The phone keeps ringing.

April 7, 2020

I have worked in places where the workload sometimes felt overwhelming. Not just as a physician, but also in my pre-medical life. I remember days when I worked in childcare when co-workers were out and the kids outnumbered me, or when I was a phlebotomist and it seemed that every patient in the hospital needed their blood drawn at the same moment. Most of the time there was no choice but to swallow the lump in my throat, buckle down, and get through it. But what about people whose jobs feel like this most of the time? Those who feel like their funding, staffing, and/or resources put them on the brink of being overwhelmed ona regular basis? These are the folks I am thinking of today. And as a physician and more specifically as a Pathologist, I am thinking of my colleagues in Forensic Pathology. Mostly because they are the ones I know.

Most folks who know what Pathologist even are when I tell them what I do for a living get a glint in their eyes when they ask me “oh, you do autopsies?” Full disclosure- I am board certified in such matters, but rarely do them as I am a surgical pathologist- which is usually met with disappointment in said persons. I do find it humorous that Pathologists have gained some fame in the post-CSI era as quirky, fun doctors who for some reason do most post-mortem exams in immaculate, poorly lit autopsy suits on TV. (Seriously, why won’t someone turn on some lights?)

A recent study of the medical examiner system has found “Because of insufficient funding, salaries of medical examiners are much lower than those of other physicians. Lower salaries lead to difficulty in recruiting and retaining skilled personnel.” Anecdotally, the physicians I have known in this field are highly intelligent but overworked. It really requires a level of toughness I don’t know if most people appreciate. The work is hard, both physically and mentally. And while I realize that the medical examiner system is designed to investigate unexplained and suspicious deaths, its underfunding is emblematic of the cutting of corners on matters surrounding handling of the dead. Reporters have been beating this drum for years, with a flare up around the death of someone famous.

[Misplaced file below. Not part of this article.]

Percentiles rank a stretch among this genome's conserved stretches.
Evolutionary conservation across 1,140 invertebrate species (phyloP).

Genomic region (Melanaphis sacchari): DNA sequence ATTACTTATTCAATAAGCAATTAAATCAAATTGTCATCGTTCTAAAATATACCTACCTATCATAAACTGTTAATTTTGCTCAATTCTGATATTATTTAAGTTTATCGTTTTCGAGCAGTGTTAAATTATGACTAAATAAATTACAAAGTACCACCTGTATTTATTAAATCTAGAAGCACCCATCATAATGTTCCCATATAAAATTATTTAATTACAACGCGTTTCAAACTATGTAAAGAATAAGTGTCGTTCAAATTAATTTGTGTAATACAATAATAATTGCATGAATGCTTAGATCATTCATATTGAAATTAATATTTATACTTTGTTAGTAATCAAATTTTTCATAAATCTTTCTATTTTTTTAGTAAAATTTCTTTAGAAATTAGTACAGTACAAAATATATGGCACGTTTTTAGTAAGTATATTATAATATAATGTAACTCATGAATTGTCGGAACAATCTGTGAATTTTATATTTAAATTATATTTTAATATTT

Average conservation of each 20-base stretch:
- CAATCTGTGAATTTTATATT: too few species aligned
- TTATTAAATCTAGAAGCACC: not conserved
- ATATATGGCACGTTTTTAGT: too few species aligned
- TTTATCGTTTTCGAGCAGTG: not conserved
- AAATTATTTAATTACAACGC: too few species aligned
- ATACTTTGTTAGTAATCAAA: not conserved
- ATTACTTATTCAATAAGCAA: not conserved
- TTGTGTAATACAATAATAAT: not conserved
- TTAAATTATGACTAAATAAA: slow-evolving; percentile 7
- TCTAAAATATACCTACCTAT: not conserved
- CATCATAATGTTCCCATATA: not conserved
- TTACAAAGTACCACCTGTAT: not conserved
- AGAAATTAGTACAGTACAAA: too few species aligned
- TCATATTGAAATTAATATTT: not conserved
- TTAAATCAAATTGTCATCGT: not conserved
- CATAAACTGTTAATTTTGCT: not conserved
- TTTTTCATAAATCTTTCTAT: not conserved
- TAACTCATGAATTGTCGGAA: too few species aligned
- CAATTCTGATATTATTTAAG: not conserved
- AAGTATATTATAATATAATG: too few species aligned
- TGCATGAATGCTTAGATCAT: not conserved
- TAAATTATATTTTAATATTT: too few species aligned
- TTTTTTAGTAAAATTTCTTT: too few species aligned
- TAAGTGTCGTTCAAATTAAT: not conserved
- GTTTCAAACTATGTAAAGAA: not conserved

So it follows logic that a sudden influx of deaths would threaten to overwhelm a system not set up to handle such surges, and not just in the US. In northern Italy, funerals have been suspended, with caskets lining up at overwhelmed crematoriums and funerals being held without attendants because family members are all in quarantine or have also passed away. In Ecuador, the dead are being left on the streets. But the image of this overwhelmed system that has resonated with me is that of the funeral home in one of the hardest hit areas of New York City. The phone rings all day, and the family-run business cannot keep up. They struggle to comfort the loved ones who call, searching for information and hurting. And they worry for their own safety and worry about holding funerals which may spread the disease further. I have worked in places where each new phone ringing signals extra work, but never like this. I fear that the stories of overwhelmed systems have only begun, and that Americans are not ready for what is to come.

References: Institute of Medicine (US) Committee for the Workshop on the Medicolegal Death Investigation System. Washington (DC): National Academies Press (US); 2003.





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